Health & Beauty

What an Emoji Taught Me About Vulnerability

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I am surrounded by strong women.

Women who are ambitious, witty, kind, successful, and wickedly smart. Women who are also wonderful liabilities in that they have a strong tendency to talk to strangers, travel on a whim, and forget all decorum after a glass of wine or two. These are unequivocally my favorite things about them.

Although we each possess distinct and bold traits, our shared talent is a seeming reluctance to ask for help. We excel in being there for one another, yet when it comes to asking someone to be there in return, we tend to cope alone and bring each other up to speed only after the moment is behind us. So one of us identified an unusual tool for us to remove some of the hurdles in asking for support—an emoji.

The idea was inspired by a TikTok video touting the notion that “no one should cry alone.” In the wake of some difficult moments for all of us (not to spoil it, but dating is awesome), we selected the wilted rose emoji. It wasn’t one we utilize frequently, and its droopy, melancholy posture also seemed comically appropriate. It says everything that isn’t easy to say: I’m hurting. Can you hold space for me?

@fearlessmentality_ BEST MOTIVATIONAL QUOTE #quoteoftheday #inspirationalquotes #bestvisionofmyself #motivationalvideo #motivate #quotes ♬ original sound – Fearless Mentality

While we haven’t relied on it much, our emoji has created a soft place to land, a safety net for our fierce and well-earned independence. The first time it was deployed, a friend was sad and anxious when she hit send. Without having to explain or actually say anything at all, that little rose told us that she needed a friend. I couldn’t call her that moment, although I could let her know that support was coming the second I could offer it.

What I find so wonderful about our emoji is that it’s fundamentally anchored in mutual respect—respect for each other’s needs, emotional bandwidth, and time, while still being enveloped in sincere love and compassion. It’s rooted in a shared understanding that we all need help sometimes, and while we can’t always drop everything to be there for each other, we are there. And when we can drop everything, we certainly will.

Most importantly, it’s a simple tool with the power to both pave the way for vulnerability and counter the false narrative that we’re a burden when we’re in need of help.

Wilted rose emoji with a petal having fallen to the ground.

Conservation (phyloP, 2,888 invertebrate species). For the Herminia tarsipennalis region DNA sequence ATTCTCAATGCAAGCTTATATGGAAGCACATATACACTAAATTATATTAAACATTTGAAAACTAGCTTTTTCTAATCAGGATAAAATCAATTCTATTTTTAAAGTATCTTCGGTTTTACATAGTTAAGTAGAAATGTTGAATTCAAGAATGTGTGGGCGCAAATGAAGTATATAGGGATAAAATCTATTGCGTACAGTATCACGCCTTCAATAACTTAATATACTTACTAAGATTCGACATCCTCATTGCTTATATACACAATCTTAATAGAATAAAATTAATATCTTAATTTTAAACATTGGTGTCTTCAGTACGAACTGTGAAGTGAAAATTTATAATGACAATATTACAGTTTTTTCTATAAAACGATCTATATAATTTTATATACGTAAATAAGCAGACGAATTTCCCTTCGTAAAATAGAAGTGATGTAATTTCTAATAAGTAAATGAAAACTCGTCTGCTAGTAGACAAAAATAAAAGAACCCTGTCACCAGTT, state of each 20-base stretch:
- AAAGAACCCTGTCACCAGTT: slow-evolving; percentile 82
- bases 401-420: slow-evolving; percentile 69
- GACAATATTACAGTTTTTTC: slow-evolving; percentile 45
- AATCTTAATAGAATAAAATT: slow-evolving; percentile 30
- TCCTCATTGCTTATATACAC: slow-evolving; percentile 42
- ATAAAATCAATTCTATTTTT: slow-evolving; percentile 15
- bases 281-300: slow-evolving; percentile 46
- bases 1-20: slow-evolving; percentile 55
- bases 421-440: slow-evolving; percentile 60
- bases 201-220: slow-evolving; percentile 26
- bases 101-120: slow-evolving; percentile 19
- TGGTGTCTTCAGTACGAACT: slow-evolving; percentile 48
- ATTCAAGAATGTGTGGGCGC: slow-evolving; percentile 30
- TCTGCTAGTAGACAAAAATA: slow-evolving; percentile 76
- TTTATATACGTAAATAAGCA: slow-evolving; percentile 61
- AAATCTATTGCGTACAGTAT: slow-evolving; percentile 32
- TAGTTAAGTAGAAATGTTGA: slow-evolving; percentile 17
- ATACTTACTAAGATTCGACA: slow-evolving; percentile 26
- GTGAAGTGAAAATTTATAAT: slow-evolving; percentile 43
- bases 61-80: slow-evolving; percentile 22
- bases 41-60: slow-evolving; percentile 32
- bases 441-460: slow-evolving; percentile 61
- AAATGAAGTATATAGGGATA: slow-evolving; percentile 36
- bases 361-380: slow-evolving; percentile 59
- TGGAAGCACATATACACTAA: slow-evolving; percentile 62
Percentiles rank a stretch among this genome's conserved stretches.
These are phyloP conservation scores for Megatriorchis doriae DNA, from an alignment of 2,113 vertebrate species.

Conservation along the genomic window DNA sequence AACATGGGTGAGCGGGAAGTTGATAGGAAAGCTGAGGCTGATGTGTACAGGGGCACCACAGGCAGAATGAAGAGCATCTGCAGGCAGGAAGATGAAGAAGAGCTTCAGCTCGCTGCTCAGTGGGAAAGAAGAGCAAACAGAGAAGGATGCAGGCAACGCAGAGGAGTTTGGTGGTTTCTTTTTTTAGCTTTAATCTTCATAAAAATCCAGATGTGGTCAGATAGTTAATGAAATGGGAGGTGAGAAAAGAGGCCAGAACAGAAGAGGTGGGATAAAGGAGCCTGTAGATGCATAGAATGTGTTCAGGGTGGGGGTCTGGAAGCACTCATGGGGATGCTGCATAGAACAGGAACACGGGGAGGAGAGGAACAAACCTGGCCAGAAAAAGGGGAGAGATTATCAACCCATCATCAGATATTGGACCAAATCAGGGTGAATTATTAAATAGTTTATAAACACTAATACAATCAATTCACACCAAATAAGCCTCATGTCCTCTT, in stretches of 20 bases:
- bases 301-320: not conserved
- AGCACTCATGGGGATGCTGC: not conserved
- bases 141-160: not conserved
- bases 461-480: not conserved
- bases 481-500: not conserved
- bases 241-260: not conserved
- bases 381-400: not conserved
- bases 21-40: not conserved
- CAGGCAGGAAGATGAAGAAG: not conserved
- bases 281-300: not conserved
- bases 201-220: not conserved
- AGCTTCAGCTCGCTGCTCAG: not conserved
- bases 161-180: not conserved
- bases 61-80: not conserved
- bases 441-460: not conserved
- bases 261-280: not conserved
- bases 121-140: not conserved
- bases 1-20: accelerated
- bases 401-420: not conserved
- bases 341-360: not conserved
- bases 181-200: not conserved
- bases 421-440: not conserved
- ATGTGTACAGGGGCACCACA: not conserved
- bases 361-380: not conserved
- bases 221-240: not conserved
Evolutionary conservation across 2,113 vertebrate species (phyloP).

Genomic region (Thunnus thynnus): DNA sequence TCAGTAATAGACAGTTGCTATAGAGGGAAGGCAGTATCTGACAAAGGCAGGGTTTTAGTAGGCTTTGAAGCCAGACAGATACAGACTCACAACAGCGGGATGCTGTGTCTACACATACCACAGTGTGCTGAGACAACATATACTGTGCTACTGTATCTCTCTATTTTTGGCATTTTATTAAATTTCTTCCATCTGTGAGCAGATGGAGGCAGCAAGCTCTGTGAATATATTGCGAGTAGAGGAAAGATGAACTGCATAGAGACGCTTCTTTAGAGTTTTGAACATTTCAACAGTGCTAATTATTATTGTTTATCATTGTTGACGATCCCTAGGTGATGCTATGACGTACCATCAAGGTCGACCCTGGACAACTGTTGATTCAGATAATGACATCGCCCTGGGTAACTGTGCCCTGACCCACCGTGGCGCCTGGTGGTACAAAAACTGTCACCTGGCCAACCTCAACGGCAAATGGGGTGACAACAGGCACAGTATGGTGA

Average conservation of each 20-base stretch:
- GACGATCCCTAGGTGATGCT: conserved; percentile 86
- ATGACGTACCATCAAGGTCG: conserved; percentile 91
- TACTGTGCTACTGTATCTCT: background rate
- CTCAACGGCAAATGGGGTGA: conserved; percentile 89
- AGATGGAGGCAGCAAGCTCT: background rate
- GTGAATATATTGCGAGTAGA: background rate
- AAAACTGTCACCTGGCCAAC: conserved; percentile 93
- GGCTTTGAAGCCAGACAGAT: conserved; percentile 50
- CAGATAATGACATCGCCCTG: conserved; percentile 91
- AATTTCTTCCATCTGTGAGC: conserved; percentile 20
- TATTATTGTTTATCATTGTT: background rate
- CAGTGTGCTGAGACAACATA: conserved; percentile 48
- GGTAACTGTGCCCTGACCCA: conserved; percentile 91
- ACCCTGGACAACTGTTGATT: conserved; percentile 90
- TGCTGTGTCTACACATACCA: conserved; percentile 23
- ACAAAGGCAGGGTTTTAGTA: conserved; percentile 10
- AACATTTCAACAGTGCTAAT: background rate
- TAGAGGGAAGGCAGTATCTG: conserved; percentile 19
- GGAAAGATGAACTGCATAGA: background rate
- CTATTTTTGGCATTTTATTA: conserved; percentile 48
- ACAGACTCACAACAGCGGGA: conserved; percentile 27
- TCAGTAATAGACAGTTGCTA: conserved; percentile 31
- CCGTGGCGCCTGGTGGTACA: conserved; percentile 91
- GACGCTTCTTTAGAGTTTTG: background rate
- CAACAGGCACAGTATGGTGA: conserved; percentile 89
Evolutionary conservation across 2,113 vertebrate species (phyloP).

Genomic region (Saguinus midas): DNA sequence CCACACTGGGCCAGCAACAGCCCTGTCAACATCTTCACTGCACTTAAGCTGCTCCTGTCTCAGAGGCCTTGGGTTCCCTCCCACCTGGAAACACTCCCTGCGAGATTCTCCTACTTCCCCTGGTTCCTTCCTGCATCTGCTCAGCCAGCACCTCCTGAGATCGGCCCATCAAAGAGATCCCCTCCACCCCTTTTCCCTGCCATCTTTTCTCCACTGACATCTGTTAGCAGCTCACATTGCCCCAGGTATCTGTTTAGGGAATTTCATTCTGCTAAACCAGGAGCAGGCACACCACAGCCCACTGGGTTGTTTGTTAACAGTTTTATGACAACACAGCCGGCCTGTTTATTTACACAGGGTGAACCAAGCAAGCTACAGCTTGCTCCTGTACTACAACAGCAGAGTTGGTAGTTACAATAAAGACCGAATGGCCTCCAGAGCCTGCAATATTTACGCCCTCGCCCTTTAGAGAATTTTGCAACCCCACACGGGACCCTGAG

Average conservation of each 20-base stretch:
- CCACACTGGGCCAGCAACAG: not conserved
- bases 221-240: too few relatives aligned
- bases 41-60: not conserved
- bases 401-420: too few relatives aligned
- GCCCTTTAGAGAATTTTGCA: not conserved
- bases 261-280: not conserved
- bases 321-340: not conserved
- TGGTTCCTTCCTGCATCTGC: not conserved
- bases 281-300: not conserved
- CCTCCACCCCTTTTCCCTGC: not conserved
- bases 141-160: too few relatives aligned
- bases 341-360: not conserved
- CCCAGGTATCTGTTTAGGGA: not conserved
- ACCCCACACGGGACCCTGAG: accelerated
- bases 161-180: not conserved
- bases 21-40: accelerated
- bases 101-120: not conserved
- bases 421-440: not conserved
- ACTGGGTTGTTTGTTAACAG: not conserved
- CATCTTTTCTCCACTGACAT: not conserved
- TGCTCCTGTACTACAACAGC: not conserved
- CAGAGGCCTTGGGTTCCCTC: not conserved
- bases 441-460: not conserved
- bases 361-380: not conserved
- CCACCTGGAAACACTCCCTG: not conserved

(Photo: Unknown)

I was once told that, “All you need in life is one 2:00 am girlfriend.” The one who always answers the phone, even at the wee hours of the morning, no questions asked. In my case, when I made the call, she booked my bus ticket, picked me up at midnight, and then transformed herself into a human life raft—all while taking care of her nine-month old. Some superheroes wear comfy clothes, glasses, and reheat their coffee six times in a morning.

Vulnerability and the required courage it takes to say, “Can you help me pick up the pieces?” is a muscle that’s strengthened through practice. It would be naive to say vulnerability will always be rewarded, but I believe that the bravery it takes is because we get to know ourselves a little better each time.

Whether I am turning to a 2:00 am girlfriend or dispatching an emoji instead of defaulting to showing my tears only to the four walls of my apartment, I am learning to practice vulnerability. As someone with people-pleasing inclinations who fears disappointing anyone, I’ve discovered it’s a conscious and sometimes uncomfortable endeavor.

However, I find holding faith that others can receive me as my most raw self to be grounding, and the closeness it cultivates a source of magic. It’s been one of the great lessons of my adult life.

My hope is that we will all strive to be one another’s teachers while we learn that vulnerability and independence are far from mutually exclusive—and that we will celebrate each other when we tap into vulnerability’s brawniness.

I will lean on a wilted rose emoji any day.

This is the first in an occasional series of articles in which we explore off-the-mat musings about what it means to be human. No asana needed.